The scholarly literature on isolationism began in 1924 with J. Fred Rippy and Angie Debo's essay "The Historical Background of the American Policy of Isolation" ( Smith College Studies in History 9). The term was not prominently used, however, until 1935, when Albert K. Weinberg offered a provocative interpretation of it in Manifest Destiny. World War II and its immediate aftermath, when the United States for the first time actively sought to assume the mantle of a major power, provided the major impetus for its serious study.
American policy during the interwar years, which frequently was described as isolationist, came then to be regarded as an anomalous one that required explanation and analysis. Isolation, it was argued, had generally been imposed on major powers only against their will, as in the case of France after the Franco-Prussian War (1870–1871) or of Great Britain in the 1890s. Although the speech by George Eulas Foster in the Canadian House of Commons on 16 January 1896 led to a flurry of oratory concerning Britain's "splendid isolation," it was clear that the term had been used ironically more often than not and that British policy had been designed to help the empire emerge from that apparently undesirable state. Voluntary isolation had been sought only by some smaller nations, such as Switzerland, as a way to avoid falling victim to more powerful neighbors, and by culturally threatened ones, such as China and Japan, as a defense against Western incursions.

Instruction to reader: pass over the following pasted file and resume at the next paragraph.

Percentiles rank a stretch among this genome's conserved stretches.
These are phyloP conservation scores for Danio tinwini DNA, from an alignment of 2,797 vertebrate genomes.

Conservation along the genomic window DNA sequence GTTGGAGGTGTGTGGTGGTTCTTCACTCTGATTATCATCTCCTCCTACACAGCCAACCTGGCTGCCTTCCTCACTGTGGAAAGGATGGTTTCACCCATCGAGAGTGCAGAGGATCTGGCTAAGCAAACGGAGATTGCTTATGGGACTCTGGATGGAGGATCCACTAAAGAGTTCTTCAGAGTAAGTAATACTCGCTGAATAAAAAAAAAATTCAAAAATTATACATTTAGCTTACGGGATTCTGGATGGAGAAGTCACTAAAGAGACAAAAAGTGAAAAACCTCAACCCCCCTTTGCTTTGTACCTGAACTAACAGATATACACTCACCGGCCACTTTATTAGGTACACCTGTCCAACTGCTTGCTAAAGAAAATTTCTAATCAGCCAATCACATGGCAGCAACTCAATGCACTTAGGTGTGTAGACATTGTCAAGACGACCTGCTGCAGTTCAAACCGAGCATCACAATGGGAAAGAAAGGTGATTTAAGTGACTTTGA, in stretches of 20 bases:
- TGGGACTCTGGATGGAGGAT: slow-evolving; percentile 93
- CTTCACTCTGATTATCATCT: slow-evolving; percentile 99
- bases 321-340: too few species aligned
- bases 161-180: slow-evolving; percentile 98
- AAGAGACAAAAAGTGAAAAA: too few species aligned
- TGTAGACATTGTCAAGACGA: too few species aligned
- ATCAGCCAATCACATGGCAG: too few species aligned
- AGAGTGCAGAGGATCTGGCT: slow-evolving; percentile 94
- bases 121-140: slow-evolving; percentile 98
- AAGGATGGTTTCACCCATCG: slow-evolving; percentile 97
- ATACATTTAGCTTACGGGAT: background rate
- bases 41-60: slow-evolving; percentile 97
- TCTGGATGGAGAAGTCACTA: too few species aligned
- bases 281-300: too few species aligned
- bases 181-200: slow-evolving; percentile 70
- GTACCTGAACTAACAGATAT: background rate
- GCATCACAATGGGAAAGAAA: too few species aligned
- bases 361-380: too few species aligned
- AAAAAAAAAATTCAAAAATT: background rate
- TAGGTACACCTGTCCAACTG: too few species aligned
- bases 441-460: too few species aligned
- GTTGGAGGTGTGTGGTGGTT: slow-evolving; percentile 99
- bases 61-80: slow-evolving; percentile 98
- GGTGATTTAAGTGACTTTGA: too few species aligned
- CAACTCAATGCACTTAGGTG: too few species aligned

The United States was the only major Western industrialized nation that had apparently displayed a positive interest in some form of isolation, and that phenomenon attracted the attention of scholars in the late 1940s, and with increasing frequency in the two decades that followed. Ray Allen Billington sought to give isolationism a geographic base in his "The Origins of Middle Western Isolationism" ( Political Science Quarterly, March 1945); Henry Nash Smith examined its relationship to "the myth of the garden" ( Virgin Land, 1950); Samuel Lubell exposed what he took to be its "ethnic and emotional roots" ( The Future of American Politics, 1952); and Wayne S. Cole explained it as an expression of the "needs, desires, and value systems" of American agricultural society ( Senator Gerald P. Nye and American Foreign Policy, 1962).
Extended analyses of isolationism were also published by Robert E. Osgood, who defined it as a form of "passive egoism" in his Ideals and Self-Interest in American Foreign Relations (1953); by Selig Adler, who stressed economic self-sufficiency, the illusion of security, and ethnic prejudices as causative factors ( The Isolationist Impulse, 1957); by Arthur A. Ekirch, Jr., who explained isolationism as a policy designed to assure de facto independence after the American Revolution had been won ( Ideas, Ideals, and American Diplomacy, 1966); and by Manfred Jonas, whose Isolationism in America, 1935–1941 (1966) analyzed the assumptions underlying the isolationist position prior to World War II and suggested that these indicated a survival of unilateralism bolstered by a fear of war. John Milton Cooper, Jr., sought to define isolationism as "a political position with programmatic and ideological dimensions" somewhat akin to a political movement ( The Vanity of Power, 1969), and a host of other scholars—historians, political scientists, sociologists, and even psychologists—have investigated the subject from the perspective of their respective disciplines.